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Concept of Decadence
It would be nice if the "concept" section explained the concept in more detail. Currently, it is all about who called whom "decadent", with only (half of) the first sentence actually explaining what the concept was all about. LachlanA (talk) 07:29, 2 February 2009 (UTC)
My thought is that there is a major need for editing here. In looking at the list of artists supposedly associated with the Decadent Movement, I noticed several questionable entries. Edvard Munch, Gustave Moreau, Odilon Redon (a Symbolist, IIRC), and Anton Chekhov (???) among them.
I'm not the person to do these particular edits, but I'm sure that someone with more knowledge of late 19th c. European painting (especially French painting) and Russian literature should be able to set things straight. Macongo ([Usertalk:Macongo|talk]]) 15:18 8 March 2009 (UTC)Macongo (talk) 19:19, 8 March 2009 (UTC)
Things Assosciated with Decadence
I'm doing a seminar on Decadence, and I've taken some key words from Decadent Style (John R. Reed), Baudelaire (Jean-Paul Sartre), The Decadent Poetry of the Eighteen-Nineties (John M. Munro) (not really in a particular order):
- Melancholia (masochistic, depressed, schizoid)
- Revolution (independent of society, politics, morals and virtue)
- Sexual inversion (eroticism, sensuality, homosexuality)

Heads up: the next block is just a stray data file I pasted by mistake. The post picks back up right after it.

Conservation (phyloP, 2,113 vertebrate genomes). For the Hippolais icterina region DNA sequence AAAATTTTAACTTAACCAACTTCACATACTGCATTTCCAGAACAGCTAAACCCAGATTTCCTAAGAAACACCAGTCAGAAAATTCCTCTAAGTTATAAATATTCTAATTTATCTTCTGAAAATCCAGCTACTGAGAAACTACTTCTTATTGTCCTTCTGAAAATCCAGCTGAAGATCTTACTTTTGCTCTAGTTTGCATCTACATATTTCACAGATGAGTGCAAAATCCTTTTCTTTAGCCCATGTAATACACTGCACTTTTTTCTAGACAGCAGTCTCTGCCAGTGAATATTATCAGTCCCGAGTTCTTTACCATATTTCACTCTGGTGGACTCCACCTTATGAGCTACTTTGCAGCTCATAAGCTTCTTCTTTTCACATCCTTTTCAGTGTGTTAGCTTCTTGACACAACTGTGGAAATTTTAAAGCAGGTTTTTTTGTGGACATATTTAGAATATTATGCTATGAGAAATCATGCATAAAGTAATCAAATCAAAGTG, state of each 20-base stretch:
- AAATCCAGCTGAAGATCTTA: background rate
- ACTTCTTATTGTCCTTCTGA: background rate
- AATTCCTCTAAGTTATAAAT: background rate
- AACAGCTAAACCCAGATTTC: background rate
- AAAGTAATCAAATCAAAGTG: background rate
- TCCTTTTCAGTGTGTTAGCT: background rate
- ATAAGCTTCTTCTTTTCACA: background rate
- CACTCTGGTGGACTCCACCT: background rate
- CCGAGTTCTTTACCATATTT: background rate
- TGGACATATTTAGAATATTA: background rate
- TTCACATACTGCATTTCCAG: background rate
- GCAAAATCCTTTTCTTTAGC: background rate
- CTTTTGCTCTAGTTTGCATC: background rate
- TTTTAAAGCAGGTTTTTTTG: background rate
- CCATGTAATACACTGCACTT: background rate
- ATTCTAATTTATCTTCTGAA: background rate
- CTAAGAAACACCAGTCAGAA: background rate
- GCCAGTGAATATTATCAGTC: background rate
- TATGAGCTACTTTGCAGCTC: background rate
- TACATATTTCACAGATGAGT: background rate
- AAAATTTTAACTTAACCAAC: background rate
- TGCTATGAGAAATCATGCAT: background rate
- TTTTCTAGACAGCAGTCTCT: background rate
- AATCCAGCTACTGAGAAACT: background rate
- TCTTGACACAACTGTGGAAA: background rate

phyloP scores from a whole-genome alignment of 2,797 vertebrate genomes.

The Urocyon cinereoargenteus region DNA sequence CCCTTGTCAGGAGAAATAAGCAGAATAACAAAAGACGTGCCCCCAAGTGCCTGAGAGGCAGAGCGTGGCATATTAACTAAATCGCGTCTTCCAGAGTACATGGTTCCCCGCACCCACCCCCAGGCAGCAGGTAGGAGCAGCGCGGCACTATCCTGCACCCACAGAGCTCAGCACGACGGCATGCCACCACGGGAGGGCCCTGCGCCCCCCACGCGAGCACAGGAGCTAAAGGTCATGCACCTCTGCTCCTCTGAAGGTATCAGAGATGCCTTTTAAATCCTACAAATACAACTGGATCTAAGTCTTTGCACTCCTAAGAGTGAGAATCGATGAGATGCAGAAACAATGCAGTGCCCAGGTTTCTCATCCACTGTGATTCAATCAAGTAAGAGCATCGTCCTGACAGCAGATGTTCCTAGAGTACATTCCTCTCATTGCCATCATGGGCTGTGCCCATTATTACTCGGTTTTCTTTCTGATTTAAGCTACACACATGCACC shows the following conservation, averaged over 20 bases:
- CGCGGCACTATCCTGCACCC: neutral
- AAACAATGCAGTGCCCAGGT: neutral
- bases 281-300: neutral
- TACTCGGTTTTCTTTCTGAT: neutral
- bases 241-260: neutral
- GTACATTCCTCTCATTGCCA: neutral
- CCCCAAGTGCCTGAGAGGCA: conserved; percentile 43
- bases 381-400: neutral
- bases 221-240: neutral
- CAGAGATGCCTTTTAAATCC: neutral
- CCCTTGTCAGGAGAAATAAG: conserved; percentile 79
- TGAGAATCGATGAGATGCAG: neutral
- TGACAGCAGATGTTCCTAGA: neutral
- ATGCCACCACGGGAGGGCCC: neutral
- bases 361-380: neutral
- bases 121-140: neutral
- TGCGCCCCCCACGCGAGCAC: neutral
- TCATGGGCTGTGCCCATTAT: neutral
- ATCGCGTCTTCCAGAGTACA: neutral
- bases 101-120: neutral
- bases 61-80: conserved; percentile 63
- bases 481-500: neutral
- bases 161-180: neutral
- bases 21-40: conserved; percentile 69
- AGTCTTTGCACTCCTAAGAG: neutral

- Beauty in the ugly
- Artificiality (Aestheticism, art for art's sake)
- Art is permanent and useless
- Poète maudit
- Drug abusers/alcoholics
- Fantasy/introspection/escapism/idealism (which ends in hopelessness)
- Weltschmerz (for Baudelaire, mostly)
- Self-conscious (detail)
- Self-conflict, contrast, paradox
- Emptiness, void, abyss, nothingness
Modern revival in Russia
Please, some elaboration
All this article says is that, yes, there was this art movement called The Decadent Movement and here are some of the artists associated with it. And that's about it.
What are some overarching themes in the Decadent Movement? What questions or issues did they struggle with? Were there any important exhibitions? Was this primarily a literary movement or one of fine art? Or music? Or film? Were there any geographical centers of activity? How did they distinguish themselves from the Romantic Movement?